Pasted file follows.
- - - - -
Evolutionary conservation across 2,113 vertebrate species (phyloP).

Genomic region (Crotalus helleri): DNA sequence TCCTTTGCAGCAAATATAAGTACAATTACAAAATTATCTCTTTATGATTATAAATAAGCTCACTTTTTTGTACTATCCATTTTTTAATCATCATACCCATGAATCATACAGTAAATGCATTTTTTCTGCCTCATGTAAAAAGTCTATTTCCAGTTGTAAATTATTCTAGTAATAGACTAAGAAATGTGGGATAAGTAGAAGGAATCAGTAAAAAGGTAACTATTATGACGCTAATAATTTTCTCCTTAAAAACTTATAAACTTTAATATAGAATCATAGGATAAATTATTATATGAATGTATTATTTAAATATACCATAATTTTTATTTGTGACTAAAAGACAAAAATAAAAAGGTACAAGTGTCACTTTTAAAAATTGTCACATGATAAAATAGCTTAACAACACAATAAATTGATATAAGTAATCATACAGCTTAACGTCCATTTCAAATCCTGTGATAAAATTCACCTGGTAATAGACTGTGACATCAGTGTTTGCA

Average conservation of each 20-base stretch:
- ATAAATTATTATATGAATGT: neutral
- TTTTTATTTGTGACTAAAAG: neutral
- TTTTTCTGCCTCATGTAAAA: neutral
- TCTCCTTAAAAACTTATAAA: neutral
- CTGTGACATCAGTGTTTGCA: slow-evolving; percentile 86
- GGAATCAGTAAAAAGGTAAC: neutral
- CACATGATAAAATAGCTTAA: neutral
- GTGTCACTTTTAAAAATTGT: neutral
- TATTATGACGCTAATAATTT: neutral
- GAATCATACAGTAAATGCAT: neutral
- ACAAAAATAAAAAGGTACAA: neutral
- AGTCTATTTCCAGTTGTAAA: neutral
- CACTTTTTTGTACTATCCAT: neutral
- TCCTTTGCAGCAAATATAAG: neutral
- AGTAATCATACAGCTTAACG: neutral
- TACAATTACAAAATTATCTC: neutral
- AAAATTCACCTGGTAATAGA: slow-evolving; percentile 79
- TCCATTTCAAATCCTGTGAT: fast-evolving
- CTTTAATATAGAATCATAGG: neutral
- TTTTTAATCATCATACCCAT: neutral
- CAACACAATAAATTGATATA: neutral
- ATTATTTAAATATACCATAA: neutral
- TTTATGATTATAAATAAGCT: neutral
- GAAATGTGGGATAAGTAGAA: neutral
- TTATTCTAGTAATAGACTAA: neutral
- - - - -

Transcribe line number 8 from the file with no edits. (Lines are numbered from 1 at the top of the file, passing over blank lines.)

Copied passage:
- CTGTGACATCAGTGTTTGCA: slow-evolving; percentile 86